Tommy Bond got his start in 1931 at the age of five when a talent scout for Hal Roach studios approached him as he was leaving a Dallas cinema with his mother. The scout asked him if he would like to act in films because he “had a great face” and set up an appointment with Hal Roach in Los Angeles. Hal Roach was gathering new talent for his popular Our Gang comedies. Bond’s grandmother Jane Quin Sauter volunteered to drive the boy to L.A. by motor car. This occurred in the spring of 1931, in the depth of the Great Depression. It proved to be a grueling journey, punctuated by flash floods and encounters with tarantulas, on mostly dirt roads from Dallas to L.A. Tommy Bond was hired at Hal Roach Studios for the Our Gang series in the summer of 1931 to begin work that upcoming fall, at around the same time as George “Spanky” McFarland was hired. Bond worked in Our Gang for two years, alternately appearing as a supporting character and a background actor. His speaking roles increased by 1934, including his most substantive role to this point as the gang’s band conductor in Mike Fright. In late 1934, Bond left the series and returned to public school, still earning periodic bit parts in Hollywood productions. After leaving the gang for the first time, Bond also worked as a voice actor, most notably in several of Tex Avery’s Merrie Melodies cartoons for Warner Bros. His best known voice role was as the speaking voice of “Owl Jolson” in Tex Avery’s 1936 Merrie Melodies cartoon, I Love to Singa.
Tommy Bond returned to Our Gang on a recurring basis late in 1936, when Roach hired him to play “Butch”, the neighborhood bully. In one short, his mother called him “Tommy”, apparently indicating that “Butch” was a nickname. Bond’s first short as Butch was Glove Taps. Besides filling the role of the archetypal Our Gang bully, the Butch character also regularly competed with meek Alfalfa (Carl Switzer) for the affections of his sweetheart Darla (Darla Hood). While an Our Ganger, Bond appeared in a number of outside films, such as those featuring fellow Hal Roach Studios comedians Charley Chase and Laurel and Hardy. As Butch, Bond remained with Our Gang an additional three years, staying with the series when it moved to Metro-Goldwyn-Mayer in 1938. His final Our Gang short, Bubbling Troubles, was released in 1940; Bond continued to work in other MGM productions following his departure from Our Gang. In total, Tommy Bond appeared in 27 Our Gang shorts – 13 as “Tommy” and 14 as “Butch”.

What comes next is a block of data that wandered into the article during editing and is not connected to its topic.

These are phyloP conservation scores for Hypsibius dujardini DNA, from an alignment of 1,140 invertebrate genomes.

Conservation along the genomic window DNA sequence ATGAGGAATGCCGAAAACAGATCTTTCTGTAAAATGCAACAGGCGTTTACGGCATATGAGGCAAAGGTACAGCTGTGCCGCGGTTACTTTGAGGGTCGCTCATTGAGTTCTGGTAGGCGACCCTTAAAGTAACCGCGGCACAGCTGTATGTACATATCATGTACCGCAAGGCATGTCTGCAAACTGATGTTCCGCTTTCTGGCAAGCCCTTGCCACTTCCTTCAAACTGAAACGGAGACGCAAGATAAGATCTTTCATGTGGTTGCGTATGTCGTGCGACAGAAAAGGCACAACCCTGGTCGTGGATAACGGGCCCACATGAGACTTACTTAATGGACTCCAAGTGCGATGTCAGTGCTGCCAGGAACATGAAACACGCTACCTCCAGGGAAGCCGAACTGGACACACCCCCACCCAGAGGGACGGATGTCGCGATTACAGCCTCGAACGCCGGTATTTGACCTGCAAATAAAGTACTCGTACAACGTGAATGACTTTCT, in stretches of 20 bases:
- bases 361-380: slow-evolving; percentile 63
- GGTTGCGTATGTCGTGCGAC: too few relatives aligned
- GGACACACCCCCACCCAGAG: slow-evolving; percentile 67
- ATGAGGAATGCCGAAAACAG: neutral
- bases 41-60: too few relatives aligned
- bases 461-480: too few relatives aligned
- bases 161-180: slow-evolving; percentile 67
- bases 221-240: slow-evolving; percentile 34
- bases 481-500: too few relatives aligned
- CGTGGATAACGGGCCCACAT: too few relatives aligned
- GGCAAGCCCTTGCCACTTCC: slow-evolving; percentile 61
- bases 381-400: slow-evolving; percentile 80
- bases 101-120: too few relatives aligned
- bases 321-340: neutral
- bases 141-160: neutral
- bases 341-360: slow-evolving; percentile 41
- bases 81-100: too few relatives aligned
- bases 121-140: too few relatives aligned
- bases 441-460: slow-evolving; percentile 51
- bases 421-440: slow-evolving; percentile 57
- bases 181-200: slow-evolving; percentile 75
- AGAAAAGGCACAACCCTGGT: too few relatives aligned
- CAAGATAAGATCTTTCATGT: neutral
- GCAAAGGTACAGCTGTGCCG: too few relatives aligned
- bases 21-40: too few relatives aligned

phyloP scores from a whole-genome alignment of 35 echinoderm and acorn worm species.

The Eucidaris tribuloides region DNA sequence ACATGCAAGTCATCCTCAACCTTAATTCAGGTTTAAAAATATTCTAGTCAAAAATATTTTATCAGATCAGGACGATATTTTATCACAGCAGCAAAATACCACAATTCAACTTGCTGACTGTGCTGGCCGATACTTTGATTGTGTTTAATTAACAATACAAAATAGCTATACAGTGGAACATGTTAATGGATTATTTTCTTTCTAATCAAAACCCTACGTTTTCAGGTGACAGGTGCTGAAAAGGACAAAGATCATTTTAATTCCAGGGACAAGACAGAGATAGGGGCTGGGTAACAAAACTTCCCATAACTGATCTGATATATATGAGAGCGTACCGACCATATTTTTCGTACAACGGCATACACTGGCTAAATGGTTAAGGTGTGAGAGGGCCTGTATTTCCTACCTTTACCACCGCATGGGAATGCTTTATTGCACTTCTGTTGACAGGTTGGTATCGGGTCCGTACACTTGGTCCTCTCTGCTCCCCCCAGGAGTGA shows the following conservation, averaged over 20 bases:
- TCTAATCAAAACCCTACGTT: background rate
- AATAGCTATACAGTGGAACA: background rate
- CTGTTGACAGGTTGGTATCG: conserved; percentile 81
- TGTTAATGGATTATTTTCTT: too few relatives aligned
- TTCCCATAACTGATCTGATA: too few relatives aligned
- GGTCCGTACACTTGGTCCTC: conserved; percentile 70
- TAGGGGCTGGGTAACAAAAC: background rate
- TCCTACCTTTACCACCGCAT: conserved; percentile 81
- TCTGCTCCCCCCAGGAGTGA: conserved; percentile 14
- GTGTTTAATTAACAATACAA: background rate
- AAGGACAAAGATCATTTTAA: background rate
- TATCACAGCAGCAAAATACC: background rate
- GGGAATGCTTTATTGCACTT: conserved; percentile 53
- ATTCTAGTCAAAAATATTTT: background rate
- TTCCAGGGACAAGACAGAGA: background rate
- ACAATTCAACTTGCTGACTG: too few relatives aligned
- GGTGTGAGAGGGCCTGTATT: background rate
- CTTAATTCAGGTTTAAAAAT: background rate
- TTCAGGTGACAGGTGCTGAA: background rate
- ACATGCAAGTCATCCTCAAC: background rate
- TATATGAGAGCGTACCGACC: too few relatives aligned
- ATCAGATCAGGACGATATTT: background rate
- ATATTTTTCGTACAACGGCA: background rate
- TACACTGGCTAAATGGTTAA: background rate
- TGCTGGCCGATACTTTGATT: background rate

After serving in the U.S. Navy during World War II, Tommy Bond returned to acting, and appeared in two Gas House Kids features alongside former on-screen rival Carl Switzer. In the late 1940s, Bond became the first actor to portray cub reporter Jimmy Olsen in two Superman film serials: Superman (1948) and Atom Man vs. Superman (1950). He also appeared as Joey Pepper in several installments of the Five Little Peppers serial. In 1951, Bond graduated from college and quit acting, but remained in show business in the areas of television directing and production, and worked with individuals such as Norman Lear, George Schlatter, and many others. He worked at Metromedia owned Channel 11, KTTV (now owned and operated by Fox) in Los Angeles from the 1950s to the early 1970s. He then went to work for Capital Cities Communications’ CBS affiliate Channel 30 KFSN (now owned and operated and affiliated with ABC) in Fresno from the early 1970s to 1991. Tommy also worked as a prop manager on Rowan & Martin’s Laugh-In. Tommy Bond retired from television in 1991. In his latter years he lived in the Fresno and Madera Ranchos area, and served as a spokesman for a number of Our Gang-related materials. Bond published his autobiography, Darn Right It’s Butch: Memories of Our Gang/The Little Rascals, with the help of Fresno teacher, film historian and co-author Ron Genini, in 1994. Tommy’s son, Thomas R. Bond II “Butch, Jr.”, who is a film and television producer, worked with his father in their family production company, the American Mutoscope and Biograph Company. The senior Bond also hosted “The Rascals,” a documentary on the life and times of the Little Rascals.
Throughout his lifetime, Tommy Bond appeared in 73 films, was a charter member of the Screen Actors Guild, joining in 1937, and worked with many Hollywood stars in the years of 1933 to 1951, including James Stewart, Eleanor Powell, Ray Bolger, Frank Morgan, and Eddie Cantor among many others. In 2004, a monument was dedicated at Hollywood and Vine commemorating the first movie made in Hollywood, made by the precursor to Bond’s company, American Mutoscope and Biograph Company. Less than a year later, the 2.8 ton monument was stolen in April, 2005. Bond felt because of the monument’s size, it had to have been an “inside job.” Bond was so upset, he swore that the company would never shoot any project in the district of Hollywood. Bond said “The Hollywood I grew up in used to be a wonderful and magical place, with great folks. Now it is somewhere I would never want to be.” Tommy Bond died on September 24, 2005 due to complications from heart disease in Los Angeles, California. He is buried at Riverside National Cemetery in Riverside, California
- September, 16, 1926
- Dallas, Texas
- September, 24, 2005
- Northridge, California
Cause of Death
- heart disease
- Riverside National Cemetery
- Riverside, California